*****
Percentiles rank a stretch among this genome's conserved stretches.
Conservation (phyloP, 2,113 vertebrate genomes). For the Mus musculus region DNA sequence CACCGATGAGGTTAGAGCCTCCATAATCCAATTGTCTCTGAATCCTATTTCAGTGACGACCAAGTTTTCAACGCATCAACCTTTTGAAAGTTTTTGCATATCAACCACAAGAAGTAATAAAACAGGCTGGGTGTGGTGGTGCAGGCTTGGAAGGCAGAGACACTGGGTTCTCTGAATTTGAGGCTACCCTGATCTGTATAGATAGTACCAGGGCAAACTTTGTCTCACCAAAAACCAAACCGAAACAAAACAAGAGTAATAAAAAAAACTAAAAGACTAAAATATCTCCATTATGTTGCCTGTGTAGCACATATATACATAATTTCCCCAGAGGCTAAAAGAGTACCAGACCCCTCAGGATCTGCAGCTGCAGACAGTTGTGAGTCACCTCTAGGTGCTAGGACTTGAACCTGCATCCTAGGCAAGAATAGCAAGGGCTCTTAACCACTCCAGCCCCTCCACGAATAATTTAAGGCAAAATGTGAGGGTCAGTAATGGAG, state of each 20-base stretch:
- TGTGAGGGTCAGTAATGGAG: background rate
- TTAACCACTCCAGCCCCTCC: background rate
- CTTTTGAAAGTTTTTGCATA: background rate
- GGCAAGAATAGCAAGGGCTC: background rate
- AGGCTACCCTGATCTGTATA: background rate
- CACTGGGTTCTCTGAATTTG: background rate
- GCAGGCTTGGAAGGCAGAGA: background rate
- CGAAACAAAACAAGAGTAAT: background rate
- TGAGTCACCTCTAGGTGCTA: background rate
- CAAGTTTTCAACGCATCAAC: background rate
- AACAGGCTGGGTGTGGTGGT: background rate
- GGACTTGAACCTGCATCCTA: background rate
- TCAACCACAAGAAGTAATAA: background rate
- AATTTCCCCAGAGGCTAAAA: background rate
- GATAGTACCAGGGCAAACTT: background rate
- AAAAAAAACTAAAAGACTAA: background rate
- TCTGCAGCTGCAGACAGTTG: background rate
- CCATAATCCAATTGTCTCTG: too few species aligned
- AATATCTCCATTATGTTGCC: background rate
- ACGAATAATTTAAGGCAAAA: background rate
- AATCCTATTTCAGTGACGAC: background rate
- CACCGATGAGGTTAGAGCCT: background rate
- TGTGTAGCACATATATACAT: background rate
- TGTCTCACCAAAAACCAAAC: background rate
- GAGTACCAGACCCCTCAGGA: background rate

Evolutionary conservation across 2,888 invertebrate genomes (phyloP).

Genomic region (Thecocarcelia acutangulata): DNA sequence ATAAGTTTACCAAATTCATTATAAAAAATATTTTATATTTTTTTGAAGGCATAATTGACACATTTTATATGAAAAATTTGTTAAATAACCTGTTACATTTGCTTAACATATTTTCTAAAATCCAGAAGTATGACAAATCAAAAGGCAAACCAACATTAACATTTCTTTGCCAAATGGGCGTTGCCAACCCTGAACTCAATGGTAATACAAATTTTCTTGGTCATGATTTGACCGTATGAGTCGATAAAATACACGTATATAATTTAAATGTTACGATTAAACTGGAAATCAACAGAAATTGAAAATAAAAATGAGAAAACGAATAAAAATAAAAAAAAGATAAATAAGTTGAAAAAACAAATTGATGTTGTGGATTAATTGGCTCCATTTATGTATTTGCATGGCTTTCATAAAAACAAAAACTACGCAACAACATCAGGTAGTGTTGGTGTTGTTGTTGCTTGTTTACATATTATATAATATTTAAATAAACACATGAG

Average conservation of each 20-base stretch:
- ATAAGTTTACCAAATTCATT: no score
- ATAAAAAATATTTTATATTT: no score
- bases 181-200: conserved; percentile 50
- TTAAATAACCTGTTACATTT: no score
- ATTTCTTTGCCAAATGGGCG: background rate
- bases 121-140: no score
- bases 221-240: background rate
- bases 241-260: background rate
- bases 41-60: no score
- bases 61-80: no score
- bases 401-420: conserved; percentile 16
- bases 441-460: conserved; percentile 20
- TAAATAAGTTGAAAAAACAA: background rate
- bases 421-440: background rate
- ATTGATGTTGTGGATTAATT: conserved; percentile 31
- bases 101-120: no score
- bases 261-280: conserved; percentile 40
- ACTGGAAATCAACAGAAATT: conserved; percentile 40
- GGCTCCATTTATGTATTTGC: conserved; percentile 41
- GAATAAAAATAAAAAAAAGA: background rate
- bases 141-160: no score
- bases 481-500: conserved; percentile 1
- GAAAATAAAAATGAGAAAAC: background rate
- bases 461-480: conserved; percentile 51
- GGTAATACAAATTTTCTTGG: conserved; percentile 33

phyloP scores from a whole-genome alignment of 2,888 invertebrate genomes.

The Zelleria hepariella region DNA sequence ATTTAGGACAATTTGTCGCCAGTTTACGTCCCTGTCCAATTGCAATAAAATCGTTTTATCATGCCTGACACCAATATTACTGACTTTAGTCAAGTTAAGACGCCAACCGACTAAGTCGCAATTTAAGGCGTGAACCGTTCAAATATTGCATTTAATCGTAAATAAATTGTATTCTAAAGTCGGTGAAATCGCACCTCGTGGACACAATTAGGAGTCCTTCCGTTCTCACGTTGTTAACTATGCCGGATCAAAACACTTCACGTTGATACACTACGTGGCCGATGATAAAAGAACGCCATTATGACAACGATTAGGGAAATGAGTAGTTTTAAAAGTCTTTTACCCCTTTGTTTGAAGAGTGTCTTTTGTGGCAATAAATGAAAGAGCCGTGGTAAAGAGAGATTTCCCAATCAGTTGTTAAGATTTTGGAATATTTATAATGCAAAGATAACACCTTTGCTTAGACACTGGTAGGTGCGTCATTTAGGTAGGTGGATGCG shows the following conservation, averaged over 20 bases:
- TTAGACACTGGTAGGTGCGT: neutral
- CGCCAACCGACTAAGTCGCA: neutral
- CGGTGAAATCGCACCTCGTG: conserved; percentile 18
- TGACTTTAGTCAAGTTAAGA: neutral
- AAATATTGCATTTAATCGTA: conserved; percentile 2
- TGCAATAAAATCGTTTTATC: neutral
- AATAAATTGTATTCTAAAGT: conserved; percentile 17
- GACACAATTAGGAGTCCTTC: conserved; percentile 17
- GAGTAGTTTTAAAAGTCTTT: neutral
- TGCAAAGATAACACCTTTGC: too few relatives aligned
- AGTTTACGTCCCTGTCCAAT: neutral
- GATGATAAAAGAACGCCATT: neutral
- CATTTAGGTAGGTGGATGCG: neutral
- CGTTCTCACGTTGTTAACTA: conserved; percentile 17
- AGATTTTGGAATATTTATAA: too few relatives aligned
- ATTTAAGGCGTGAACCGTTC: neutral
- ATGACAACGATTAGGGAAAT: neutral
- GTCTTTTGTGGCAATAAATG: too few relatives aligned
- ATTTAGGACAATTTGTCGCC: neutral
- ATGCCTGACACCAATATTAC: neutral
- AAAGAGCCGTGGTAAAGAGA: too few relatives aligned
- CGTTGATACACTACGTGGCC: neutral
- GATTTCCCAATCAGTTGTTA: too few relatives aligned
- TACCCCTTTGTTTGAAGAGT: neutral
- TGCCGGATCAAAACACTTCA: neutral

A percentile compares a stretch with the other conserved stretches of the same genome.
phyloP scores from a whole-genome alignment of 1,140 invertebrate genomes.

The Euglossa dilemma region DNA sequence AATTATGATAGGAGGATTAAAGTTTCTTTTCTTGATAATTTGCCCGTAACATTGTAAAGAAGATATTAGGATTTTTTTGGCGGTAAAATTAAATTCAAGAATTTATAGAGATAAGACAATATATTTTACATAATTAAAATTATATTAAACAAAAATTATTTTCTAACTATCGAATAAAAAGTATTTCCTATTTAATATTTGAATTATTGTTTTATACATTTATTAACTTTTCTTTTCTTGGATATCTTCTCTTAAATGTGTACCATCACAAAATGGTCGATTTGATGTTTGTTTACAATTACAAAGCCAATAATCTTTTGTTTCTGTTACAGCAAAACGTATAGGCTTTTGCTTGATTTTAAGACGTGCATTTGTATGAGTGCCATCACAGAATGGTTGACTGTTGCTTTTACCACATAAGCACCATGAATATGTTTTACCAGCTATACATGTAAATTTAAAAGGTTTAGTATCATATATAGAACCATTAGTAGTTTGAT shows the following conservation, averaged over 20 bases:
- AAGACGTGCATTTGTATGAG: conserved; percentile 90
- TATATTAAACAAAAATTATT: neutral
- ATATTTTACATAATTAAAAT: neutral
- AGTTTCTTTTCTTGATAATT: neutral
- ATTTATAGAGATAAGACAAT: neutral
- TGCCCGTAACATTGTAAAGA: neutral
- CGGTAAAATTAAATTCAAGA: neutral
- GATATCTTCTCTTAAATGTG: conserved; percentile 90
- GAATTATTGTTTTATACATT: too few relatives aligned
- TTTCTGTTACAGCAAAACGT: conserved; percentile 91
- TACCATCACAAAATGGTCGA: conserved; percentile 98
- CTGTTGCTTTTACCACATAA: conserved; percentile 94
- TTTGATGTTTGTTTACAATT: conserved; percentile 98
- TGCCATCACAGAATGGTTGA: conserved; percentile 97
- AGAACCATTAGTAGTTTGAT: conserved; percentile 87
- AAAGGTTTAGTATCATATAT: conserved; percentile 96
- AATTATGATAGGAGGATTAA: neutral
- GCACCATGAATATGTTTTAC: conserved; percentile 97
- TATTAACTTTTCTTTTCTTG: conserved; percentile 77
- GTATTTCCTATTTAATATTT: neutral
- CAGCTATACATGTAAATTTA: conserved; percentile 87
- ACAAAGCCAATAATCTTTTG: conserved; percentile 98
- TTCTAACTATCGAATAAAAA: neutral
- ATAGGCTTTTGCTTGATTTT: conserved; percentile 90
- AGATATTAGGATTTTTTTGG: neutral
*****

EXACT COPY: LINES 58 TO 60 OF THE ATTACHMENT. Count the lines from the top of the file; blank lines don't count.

- TTAGACACTGGTAGGTGCGT: neutral
- CGCCAACCGACTAAGTCGCA: neutral
- CGGTGAAATCGCACCTCGTG: conserved; percentile 18